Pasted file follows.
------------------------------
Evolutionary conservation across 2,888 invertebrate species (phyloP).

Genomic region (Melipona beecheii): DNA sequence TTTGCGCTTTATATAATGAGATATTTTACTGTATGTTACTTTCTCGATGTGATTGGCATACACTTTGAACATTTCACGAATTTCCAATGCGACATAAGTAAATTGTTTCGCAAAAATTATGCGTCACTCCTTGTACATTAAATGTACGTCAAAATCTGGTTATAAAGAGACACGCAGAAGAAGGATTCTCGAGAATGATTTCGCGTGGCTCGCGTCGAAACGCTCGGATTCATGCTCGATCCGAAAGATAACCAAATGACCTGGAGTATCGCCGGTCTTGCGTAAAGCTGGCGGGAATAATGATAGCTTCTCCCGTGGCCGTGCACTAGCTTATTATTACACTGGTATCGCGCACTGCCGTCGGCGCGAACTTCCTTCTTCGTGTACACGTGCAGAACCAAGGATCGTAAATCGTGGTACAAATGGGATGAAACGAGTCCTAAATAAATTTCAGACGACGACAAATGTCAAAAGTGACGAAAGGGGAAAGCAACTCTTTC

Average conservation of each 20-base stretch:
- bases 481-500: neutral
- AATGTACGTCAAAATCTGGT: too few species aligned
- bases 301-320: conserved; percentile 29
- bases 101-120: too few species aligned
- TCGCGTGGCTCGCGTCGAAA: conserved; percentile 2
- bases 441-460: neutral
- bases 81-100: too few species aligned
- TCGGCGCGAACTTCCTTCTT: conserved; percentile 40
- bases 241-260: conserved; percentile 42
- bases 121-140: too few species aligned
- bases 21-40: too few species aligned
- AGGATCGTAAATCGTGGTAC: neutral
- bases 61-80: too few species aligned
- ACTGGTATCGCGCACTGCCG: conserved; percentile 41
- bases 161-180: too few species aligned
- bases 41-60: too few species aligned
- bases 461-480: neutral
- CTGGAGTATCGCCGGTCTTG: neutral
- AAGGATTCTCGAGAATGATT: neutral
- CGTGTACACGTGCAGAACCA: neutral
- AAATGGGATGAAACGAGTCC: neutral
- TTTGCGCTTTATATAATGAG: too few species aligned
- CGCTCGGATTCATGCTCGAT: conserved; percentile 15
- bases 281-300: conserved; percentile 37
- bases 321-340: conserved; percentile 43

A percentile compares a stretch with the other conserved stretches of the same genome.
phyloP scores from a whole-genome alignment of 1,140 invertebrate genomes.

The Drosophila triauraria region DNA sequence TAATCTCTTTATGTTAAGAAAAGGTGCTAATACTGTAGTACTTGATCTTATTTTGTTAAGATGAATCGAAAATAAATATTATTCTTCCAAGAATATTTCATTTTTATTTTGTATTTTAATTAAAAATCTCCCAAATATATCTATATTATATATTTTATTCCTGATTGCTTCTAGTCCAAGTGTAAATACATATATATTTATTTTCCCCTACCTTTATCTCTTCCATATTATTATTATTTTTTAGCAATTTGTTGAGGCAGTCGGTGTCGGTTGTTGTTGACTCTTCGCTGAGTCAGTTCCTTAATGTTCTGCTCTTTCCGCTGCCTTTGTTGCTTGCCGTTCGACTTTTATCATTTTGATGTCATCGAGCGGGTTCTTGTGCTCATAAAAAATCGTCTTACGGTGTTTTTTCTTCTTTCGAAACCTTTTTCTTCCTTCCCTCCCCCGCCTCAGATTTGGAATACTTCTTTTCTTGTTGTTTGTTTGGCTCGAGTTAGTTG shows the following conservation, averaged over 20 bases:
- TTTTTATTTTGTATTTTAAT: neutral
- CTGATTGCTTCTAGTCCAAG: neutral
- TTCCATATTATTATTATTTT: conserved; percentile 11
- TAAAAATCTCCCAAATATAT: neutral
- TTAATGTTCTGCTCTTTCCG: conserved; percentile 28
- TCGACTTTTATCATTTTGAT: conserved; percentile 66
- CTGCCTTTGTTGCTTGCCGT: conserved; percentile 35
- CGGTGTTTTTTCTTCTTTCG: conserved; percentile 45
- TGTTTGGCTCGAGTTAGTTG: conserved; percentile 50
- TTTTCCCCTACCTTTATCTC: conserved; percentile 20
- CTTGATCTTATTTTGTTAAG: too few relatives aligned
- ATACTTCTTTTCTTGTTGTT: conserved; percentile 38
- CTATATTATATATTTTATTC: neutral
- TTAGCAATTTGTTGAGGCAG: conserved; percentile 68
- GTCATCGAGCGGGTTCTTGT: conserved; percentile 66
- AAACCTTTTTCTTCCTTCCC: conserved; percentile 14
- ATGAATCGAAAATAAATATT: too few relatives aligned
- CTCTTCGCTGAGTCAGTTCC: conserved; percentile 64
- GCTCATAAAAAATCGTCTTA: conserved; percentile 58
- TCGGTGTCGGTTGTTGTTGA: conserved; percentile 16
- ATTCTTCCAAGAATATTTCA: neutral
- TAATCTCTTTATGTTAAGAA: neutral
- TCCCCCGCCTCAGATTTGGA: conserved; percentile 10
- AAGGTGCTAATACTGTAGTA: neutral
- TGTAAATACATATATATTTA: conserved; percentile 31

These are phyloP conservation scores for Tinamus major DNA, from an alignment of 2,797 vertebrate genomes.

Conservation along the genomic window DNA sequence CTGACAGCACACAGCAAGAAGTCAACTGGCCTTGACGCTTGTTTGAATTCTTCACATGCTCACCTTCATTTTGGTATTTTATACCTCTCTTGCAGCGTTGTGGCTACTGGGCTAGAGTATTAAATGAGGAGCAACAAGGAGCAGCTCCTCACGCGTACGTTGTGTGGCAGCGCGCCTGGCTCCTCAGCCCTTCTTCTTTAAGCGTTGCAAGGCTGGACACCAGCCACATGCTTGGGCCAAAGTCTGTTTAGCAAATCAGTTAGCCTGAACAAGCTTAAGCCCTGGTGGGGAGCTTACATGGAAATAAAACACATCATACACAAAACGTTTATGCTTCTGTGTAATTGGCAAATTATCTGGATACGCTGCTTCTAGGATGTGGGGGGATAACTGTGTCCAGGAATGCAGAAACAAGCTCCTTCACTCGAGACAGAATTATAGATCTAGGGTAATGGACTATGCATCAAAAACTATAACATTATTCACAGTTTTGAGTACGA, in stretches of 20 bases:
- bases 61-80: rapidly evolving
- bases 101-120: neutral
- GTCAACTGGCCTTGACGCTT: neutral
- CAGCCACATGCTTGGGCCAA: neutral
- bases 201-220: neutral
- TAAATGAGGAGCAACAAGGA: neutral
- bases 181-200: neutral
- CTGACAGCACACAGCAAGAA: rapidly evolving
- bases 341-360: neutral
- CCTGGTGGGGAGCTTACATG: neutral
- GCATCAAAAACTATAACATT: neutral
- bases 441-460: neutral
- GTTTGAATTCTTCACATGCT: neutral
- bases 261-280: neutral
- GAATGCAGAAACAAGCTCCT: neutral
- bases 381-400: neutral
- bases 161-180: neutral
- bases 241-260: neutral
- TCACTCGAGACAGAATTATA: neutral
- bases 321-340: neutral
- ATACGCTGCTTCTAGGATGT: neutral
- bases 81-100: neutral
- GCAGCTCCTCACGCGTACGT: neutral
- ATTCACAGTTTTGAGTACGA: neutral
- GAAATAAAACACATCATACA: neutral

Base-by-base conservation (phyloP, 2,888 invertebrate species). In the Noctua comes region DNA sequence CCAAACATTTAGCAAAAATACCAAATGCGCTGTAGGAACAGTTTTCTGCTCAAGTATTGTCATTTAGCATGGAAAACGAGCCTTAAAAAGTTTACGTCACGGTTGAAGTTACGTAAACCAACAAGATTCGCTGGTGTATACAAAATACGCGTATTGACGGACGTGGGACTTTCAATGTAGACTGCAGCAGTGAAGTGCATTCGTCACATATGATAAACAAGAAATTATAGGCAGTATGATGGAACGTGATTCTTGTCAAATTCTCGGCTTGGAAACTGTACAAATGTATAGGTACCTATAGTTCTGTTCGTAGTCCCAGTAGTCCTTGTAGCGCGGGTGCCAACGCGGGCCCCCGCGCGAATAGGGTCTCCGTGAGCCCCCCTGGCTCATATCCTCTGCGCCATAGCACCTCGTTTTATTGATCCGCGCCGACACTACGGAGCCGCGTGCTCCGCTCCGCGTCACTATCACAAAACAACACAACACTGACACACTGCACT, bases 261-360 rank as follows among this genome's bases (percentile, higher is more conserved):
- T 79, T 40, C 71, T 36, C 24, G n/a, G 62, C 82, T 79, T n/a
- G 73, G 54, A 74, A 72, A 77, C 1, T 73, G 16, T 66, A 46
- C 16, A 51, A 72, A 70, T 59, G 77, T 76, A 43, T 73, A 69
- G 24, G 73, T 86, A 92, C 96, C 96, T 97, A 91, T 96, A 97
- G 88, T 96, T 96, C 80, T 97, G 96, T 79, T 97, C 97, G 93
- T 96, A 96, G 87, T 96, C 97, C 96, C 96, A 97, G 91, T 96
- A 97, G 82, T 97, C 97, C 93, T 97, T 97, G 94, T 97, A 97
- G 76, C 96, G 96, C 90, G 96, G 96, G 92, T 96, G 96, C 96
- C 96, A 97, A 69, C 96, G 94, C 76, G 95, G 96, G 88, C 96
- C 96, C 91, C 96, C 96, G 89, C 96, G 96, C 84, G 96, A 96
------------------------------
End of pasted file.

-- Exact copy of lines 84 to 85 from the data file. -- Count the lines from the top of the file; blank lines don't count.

Base-by-base conservation (phyloP, 2,888 invertebrate species). In the Noctua comes region DNA sequence CCAAACATTTAGCAAAAATACCAAATGCGCTGTAGGAACAGTTTTCTGCTCAAGTATTGTCATTTAGCATGGAAAACGAGCCTTAAAAAGTTTACGTCACGGTTGAAGTTACGTAAACCAACAAGATTCGCTGGTGTATACAAAATACGCGTATTGACGGACGTGGGACTTTCAATGTAGACTGCAGCAGTGAAGTGCATTCGTCACATATGATAAACAAGAAATTATAGGCAGTATGATGGAACGTGATTCTTGTCAAATTCTCGGCTTGGAAACTGTACAAATGTATAGGTACCTATAGTTCTGTTCGTAGTCCCAGTAGTCCTTGTAGCGCGGGTGCCAACGCGGGCCCCCGCGCGAATAGGGTCTCCGTGAGCCCCCCTGGCTCATATCCTCTGCGCCATAGCACCTCGTTTTATTGATCCGCGCCGACACTACGGAGCCGCGTGCTCCGCTCCGCGTCACTATCACAAAACAACACAACACTGACACACTGCACT, bases 261-360 rank as follows among this genome's bases (percentile, higher is more conserved):
- T 79, T 40, C 71, T 36, C 24, G n/a, G 62, C 82, T 79, T n/a